Michael Woodford (top,C), former Olympus president and chief executive officer who was dismissed from his posts last October, speaks to reporters upon his arrival at an extraordinary shareholders meeting in Tokyo on April 20, 2012.
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Michael Woodford (top,C), former Olympus president and chief executive officer who was dismissed from his posts last October, speaks to reporters upon his arrival at an extraordinary shareholders meeting in Tokyo on April 20, 2012.

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Michael Woodford, the whistleblowing ex-chief executive of Olympus, will seek up to $60M

The British executive is claiming unfair dismissal and discrimination after he was sacked

His allegations led to resignations and arrests of top Olympus officials

Financial Times —  

Michael Woodford, the whistleblowing ex-chief executive of Olympus, will seek up to $60m of compensation from his former company at an employment tribunal hearing scheduled to start on Monday in east London.

The hearing has been postponed until midday, however, which could allow time for the two parties to settle.

The British executive is claiming unfair dismissal and discrimination after he was sacked just two weeks after becoming chief executive in October.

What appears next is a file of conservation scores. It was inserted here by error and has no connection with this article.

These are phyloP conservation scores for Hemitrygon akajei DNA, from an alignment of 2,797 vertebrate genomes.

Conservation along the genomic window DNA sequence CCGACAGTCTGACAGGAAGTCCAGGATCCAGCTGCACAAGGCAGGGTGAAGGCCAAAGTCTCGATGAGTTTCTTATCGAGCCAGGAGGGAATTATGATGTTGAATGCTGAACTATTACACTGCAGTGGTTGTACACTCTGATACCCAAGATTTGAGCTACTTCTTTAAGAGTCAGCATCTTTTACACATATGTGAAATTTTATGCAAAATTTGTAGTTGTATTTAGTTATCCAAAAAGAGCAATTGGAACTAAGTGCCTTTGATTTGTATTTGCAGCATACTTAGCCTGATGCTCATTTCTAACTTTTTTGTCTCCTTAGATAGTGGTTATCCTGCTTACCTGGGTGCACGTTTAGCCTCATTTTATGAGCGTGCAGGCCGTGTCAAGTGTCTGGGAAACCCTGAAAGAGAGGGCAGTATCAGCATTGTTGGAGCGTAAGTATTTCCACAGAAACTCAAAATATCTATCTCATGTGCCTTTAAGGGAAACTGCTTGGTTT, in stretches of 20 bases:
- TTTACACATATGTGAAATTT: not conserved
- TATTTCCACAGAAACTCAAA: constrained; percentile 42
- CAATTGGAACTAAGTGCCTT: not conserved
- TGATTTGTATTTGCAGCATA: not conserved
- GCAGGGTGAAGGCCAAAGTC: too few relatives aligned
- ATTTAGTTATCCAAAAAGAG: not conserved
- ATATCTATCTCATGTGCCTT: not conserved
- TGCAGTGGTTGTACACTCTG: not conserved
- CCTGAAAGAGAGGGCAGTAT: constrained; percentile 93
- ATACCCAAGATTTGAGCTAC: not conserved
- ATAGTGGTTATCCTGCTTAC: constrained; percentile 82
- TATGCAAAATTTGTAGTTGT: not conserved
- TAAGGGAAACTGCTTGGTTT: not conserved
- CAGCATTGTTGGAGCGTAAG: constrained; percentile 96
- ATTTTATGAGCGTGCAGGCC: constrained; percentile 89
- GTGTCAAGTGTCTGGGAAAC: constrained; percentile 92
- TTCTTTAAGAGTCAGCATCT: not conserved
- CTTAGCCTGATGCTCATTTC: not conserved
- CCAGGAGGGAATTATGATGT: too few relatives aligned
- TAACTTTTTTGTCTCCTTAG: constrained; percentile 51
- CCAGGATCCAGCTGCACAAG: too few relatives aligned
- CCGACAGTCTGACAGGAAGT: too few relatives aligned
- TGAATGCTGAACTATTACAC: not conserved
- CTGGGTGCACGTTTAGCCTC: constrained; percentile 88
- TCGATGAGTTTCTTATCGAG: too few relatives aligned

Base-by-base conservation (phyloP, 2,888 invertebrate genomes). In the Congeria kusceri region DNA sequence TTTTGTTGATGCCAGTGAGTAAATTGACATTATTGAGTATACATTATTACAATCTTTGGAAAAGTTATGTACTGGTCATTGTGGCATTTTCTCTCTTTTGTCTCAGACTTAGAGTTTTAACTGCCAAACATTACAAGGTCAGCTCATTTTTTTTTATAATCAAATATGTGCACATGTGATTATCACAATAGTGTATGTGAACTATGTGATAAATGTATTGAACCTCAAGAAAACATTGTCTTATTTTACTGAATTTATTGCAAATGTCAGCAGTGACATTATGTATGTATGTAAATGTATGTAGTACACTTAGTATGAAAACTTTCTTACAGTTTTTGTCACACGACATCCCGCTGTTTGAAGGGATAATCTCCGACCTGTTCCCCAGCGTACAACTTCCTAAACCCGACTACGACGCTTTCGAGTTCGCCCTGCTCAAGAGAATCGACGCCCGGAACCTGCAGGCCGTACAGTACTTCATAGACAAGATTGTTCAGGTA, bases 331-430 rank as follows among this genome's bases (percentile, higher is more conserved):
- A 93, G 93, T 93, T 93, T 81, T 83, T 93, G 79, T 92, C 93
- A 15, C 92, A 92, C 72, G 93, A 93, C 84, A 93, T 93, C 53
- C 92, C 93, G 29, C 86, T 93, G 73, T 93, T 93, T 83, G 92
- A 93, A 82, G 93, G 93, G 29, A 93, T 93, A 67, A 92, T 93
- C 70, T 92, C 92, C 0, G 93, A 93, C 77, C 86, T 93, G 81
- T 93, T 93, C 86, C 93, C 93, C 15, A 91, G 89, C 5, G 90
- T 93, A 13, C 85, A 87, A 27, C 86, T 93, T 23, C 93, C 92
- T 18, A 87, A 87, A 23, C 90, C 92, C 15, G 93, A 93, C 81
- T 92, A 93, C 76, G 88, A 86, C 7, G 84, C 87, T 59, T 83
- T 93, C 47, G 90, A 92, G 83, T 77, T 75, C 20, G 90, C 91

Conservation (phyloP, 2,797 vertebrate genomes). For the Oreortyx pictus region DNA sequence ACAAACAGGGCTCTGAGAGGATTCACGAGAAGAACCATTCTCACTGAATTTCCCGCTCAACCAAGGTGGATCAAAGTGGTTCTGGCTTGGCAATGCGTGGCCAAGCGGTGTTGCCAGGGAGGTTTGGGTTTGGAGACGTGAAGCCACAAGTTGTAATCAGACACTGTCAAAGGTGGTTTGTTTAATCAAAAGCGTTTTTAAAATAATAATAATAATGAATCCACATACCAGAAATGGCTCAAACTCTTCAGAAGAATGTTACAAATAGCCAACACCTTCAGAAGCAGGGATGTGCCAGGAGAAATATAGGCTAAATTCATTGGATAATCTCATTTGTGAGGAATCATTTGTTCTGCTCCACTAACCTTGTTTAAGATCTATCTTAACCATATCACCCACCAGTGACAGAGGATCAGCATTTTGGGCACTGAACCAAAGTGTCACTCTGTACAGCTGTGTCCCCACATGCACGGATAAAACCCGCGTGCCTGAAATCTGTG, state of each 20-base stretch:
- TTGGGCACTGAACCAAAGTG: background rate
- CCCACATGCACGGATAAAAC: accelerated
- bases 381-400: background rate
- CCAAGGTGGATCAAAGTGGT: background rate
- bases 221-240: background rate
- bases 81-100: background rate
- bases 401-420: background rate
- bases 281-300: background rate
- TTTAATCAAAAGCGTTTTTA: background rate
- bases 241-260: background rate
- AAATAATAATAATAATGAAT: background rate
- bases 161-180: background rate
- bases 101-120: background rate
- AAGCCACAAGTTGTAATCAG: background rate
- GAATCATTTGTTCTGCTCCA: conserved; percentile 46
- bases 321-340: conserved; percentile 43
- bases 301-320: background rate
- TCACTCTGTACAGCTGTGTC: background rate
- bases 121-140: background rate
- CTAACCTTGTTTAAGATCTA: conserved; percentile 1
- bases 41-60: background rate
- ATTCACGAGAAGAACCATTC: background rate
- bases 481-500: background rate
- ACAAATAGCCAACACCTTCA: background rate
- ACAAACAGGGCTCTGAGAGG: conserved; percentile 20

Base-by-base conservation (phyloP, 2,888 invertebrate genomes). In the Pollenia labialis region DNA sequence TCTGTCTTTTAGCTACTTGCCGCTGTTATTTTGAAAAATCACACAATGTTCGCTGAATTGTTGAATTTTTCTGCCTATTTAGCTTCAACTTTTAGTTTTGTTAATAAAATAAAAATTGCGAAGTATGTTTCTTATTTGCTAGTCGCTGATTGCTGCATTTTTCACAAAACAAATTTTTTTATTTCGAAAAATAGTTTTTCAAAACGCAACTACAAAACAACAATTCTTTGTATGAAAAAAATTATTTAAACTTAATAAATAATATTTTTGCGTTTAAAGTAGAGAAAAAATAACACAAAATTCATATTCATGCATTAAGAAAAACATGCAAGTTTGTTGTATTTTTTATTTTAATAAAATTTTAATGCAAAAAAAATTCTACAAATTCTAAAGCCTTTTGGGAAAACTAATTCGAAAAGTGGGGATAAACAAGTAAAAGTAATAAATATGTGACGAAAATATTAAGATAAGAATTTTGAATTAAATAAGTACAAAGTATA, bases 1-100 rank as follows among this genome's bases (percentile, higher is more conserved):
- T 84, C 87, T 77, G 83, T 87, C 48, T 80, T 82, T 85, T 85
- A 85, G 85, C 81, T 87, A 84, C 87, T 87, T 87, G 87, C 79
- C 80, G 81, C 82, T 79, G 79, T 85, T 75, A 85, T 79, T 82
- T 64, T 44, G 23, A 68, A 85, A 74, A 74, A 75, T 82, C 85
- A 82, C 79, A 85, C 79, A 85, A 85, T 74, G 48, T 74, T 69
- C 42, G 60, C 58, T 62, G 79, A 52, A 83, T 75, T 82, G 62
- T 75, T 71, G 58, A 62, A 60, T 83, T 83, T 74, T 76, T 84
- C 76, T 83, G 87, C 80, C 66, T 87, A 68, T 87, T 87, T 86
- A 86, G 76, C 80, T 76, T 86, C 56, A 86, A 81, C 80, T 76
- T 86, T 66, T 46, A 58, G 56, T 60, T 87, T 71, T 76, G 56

Mr Woodford’s removal from his job came after he raised concerns that eventually led to the exposure of a ¥130bn ($1.6bn) accounting scandal at the Japanese maker of optical equipment.

Mr Woodford is expected to sue for up to 10 years of lost earnings. At the time of his dismissal, he had almost four years to run on his contract.

The hearing is scheduled to last five days and will hinge in part on whether Mr Woodford’s dismissal falls within the London tribunal’s jurisdiction.

If unsuccessful, Mr Woodford could sue for defamation in the High Court of England and Wales, or launch proceedings against Olympus for breach of contract in Japan.

Mr Woodford initially campaigned to be reinstated as chief executive, before announcing plans to take legal action against Olympus in January.

The Japanese camera maker has struggled to draw a line under the scandal. Shares in Olympus fell by more than 80 per cent in the weeks following its disclosure and are still less than half their pre-scandal levels.